Gering, Nebraska

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Gering, Nebraska
Downtown at 10th North and M Street
Downtown at 10th North and M Street
Location within Scotts Bluff County and Nebraska
Location within Scotts Bluff County and Nebraska
Coordinates: 41°49′27″N 103°39′54″W / 41.82417°N 103.66500°W / 41.82417; -103.66500Coordinates: 41°49′27″N 103°39′54″W / 41.82417°N 103.66500°W / 41.82417; -103.66500
CountryUnited States
StateNebraska
CountyScotts Bluff
Founded1887
Government
 • MayorTony Kaufman
Area
 • Total4.30 sq mi (11.14 km2)
 • Land4.30 sq mi (11.14 km2)
 • Water0.00 sq mi (0.00 km2)
Elevation
3,911 ft (1,192 m)
Population
 • Total8,500
 • Estimate 
(2019)[3]
8,128
 • Density1,890.23/sq mi (729.90/km2)
Time zoneUTC−7 (Mountain (MST))
 • Summer (DST)UTC−6 (MDT)
ZIP code
69341
Area code(s)308
FIPS code31-18580
GNIS feature ID0829493 [4]
Websitegering.org

Gering is a city in, and the county seat of, Scotts Bluff County,[5] in the Panhandle region of Nebraska, United States. The population was 8,500 at the 2010 census.

History[edit]

Gering was officially founded on March 7, 1887[6], being located at the base of the bluff that is now the center of Scotts Bluff National Monument. Although settled in 1886, Gering officially became a town in 1887 by a corporation headed by Oscar Gardner of Broken Bow, Nebraska and named for Martin Gering, a pioneer merchant with whom Gardner started the first dry goods store. Gardner, who was also a lawyer and Gering's first notary public[6], started the post office 1887, becoming Gering's first Postmaster.[6][7] Union Pacific Railroad platted the town in 1887, but did not lay any track until 1910[8]. In November of 1888, Scottsbluff county split from Cheyenne county, and Gering became the new county seat. The city of Scottsbluff was founded across the North Platte River from the bluff in 1899, by a subsidiary of the Burlington Railroad, and had track and a makeshift depot by 1900[8]. Separated only by the river, the two cities have since grown together and now form the 7th largest urban area in Nebraska.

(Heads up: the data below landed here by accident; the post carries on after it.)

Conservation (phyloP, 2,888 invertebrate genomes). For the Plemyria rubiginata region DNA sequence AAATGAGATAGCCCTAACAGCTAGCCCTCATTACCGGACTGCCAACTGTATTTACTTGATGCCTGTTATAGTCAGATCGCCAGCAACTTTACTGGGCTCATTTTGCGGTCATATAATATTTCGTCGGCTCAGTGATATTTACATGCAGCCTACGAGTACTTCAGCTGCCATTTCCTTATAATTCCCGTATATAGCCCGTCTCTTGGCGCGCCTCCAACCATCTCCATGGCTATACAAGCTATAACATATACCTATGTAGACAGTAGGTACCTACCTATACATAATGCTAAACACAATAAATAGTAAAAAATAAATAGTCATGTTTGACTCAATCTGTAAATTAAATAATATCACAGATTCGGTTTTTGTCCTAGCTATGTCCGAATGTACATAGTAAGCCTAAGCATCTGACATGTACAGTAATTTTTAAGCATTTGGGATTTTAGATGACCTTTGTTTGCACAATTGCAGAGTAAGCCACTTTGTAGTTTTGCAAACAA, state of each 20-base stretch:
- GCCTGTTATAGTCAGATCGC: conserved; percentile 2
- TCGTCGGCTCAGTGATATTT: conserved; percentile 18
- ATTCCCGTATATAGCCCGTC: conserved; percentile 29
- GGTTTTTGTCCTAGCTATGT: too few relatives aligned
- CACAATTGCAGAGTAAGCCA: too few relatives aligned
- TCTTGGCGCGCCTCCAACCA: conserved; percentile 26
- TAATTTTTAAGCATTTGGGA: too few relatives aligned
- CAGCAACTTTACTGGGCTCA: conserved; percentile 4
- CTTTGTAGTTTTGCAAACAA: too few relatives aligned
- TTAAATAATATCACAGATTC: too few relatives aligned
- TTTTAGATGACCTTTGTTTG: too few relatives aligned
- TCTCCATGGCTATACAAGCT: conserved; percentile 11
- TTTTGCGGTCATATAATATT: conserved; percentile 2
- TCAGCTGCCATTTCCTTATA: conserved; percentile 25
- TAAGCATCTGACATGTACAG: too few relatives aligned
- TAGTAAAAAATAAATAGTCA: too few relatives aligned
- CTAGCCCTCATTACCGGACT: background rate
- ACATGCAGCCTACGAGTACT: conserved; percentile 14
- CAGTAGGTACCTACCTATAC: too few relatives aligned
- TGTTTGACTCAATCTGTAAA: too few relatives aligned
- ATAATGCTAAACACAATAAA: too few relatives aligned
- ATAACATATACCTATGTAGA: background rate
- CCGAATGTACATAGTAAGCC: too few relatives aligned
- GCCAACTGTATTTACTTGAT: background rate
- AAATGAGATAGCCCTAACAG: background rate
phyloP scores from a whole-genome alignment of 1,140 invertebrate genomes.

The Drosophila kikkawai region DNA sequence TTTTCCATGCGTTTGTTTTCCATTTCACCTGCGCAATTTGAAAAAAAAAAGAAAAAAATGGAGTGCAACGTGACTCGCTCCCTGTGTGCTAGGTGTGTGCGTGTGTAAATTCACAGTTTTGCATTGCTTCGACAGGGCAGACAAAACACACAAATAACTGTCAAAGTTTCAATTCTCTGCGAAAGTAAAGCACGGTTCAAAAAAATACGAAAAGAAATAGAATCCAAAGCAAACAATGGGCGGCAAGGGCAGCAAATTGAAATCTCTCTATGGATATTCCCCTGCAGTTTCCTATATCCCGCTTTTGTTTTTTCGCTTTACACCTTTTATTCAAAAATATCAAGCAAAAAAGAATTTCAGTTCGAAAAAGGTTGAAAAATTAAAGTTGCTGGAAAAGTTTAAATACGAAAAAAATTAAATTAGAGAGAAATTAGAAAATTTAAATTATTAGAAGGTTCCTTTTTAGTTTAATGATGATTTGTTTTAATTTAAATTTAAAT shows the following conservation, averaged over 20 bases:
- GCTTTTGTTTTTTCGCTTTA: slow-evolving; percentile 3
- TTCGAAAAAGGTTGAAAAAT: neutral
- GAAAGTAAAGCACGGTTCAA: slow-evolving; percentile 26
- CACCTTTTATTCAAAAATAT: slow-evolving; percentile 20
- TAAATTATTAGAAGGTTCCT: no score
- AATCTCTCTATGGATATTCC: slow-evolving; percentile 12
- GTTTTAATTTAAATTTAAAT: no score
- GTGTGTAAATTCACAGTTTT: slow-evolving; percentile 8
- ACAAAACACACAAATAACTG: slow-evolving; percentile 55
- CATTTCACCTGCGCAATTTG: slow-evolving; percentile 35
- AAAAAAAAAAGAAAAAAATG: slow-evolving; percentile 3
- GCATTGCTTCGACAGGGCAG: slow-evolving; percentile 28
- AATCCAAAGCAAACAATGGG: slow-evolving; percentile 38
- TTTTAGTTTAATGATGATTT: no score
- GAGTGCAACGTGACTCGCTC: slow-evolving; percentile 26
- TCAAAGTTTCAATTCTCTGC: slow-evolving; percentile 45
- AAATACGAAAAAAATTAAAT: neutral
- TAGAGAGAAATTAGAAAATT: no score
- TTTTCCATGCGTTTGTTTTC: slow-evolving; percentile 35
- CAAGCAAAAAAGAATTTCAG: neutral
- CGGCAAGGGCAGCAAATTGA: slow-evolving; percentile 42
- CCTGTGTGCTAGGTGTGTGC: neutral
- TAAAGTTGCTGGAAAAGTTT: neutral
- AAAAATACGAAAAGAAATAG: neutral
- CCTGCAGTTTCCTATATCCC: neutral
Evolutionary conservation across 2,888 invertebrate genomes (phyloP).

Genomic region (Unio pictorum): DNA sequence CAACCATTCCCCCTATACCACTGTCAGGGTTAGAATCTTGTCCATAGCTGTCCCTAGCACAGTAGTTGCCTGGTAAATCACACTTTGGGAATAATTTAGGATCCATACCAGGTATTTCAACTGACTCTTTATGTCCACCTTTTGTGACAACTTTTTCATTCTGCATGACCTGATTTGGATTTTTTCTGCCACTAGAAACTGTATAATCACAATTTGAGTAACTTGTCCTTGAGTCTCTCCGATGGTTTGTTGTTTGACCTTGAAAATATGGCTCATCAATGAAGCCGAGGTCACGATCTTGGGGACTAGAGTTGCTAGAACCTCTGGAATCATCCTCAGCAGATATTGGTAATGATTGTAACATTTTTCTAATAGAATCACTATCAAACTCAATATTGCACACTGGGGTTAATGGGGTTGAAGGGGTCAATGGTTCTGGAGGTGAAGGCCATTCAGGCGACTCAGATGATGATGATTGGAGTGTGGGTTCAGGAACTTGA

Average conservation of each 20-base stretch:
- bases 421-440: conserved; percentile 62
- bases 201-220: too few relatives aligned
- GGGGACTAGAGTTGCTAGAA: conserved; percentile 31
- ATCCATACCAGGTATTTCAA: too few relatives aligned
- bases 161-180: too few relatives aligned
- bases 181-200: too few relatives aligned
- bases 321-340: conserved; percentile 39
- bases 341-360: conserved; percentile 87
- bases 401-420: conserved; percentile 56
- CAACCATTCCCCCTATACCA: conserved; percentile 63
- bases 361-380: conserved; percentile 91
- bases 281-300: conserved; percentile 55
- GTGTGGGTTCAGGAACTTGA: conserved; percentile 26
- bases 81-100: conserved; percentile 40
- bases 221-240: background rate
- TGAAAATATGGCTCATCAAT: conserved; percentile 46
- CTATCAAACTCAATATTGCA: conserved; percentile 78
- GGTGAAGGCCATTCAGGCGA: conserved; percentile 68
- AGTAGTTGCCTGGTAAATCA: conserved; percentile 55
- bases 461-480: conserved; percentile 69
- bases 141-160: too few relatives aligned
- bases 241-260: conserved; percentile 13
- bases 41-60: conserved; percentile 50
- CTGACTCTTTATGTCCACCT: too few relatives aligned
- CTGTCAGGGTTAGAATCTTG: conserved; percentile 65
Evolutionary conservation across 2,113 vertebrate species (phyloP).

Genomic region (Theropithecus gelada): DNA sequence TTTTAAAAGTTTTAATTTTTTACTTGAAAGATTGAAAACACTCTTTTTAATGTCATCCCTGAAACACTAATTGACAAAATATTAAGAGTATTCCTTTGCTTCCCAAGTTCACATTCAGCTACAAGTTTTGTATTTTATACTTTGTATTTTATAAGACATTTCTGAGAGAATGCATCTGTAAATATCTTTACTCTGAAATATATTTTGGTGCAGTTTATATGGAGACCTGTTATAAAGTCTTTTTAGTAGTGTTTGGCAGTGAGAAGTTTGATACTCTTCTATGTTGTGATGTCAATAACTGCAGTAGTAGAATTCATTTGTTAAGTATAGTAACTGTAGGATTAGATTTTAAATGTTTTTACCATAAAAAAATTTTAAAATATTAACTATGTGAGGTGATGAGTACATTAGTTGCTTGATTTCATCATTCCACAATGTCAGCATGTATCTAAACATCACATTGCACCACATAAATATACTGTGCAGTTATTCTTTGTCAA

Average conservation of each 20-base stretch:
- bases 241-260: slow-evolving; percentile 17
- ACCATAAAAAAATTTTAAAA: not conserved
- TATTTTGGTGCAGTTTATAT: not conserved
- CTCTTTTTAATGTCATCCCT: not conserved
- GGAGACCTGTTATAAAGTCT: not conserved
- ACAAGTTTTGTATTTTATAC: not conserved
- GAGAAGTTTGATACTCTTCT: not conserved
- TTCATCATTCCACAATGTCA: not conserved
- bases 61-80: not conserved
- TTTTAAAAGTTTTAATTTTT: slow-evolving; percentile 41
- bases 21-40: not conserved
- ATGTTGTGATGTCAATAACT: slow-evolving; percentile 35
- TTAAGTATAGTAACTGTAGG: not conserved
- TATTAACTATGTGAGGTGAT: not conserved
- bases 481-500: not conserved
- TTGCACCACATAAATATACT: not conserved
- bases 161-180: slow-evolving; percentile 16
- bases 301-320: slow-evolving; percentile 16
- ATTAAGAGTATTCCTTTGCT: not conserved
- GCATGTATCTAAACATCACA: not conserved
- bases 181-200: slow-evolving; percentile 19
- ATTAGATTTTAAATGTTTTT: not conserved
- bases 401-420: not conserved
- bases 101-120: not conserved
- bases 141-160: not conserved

Gering has been served since its founding by the Gering Courier newspaper.[9]

Geography[edit]

Gering is located at 41°49′27″N 103°39′54″W / 41.82417°N 103.66500°W / 41.82417; -103.66500 (41.824251, -103.665009).[10] According to the United States Census Bureau, the city has a total area of 4.30 square miles (11.14 km2), all of it land.[11]

Demographics[edit]

Historical population
Census Pop.
1900433
191062744.8%
19202,508300.0%
19302,5310.9%
19403,10422.6%
19503,84223.8%
19604,58519.3%
19705,63923.0%
19807,76037.6%
19907,9462.4%
20007,751−2.5%
20108,5009.7%
Est. 20198,128[3]−4.4%
U.S. Decennial Census[12]
2012 Estimate[13]

Gering is part of the Scottsbluff, Nebraska Micropolitan Statistical Area.

2010 census[edit]

At the 2010 census there were 8,500 people, 3,361 households, and 2,278 families living in the city. The population density was 1,976.7 inhabitants per square mile (763.2/km2). There were 3,601 housing units at an average density of 837.4 per square mile (323.3/km2). The racial makeup of the city was 89.6% White, 0.6% African American, 1.5% Native American, 0.4% Asian, 0.1% Pacific Islander, 5.5% from other races, and 2.4% from two or more races. Hispanic or Latino of any race were 17.2%.[2]

Of the 3,361 households 32.8% had children under the age of 18 living with them, 52.8% were married couples living together, 11.5% had a female householder with no husband present, 3.5% had a male householder with no wife present, and 32.2% were non-families. 28.1% of households were one person and 14.7% were one person aged 65 or older. The average household size was 2.45 and the average family size was 2.99.

The median age was 38.7 years. 25.6% of residents were under the age of 18; 7.4% were between the ages of 18 and 24; 23.5% were from 25 to 44; 26.3% were from 45 to 64; and 17.1% were 65 or older. The gender makeup of the city was 46.9% male and 53.1% female.

2000 census[edit]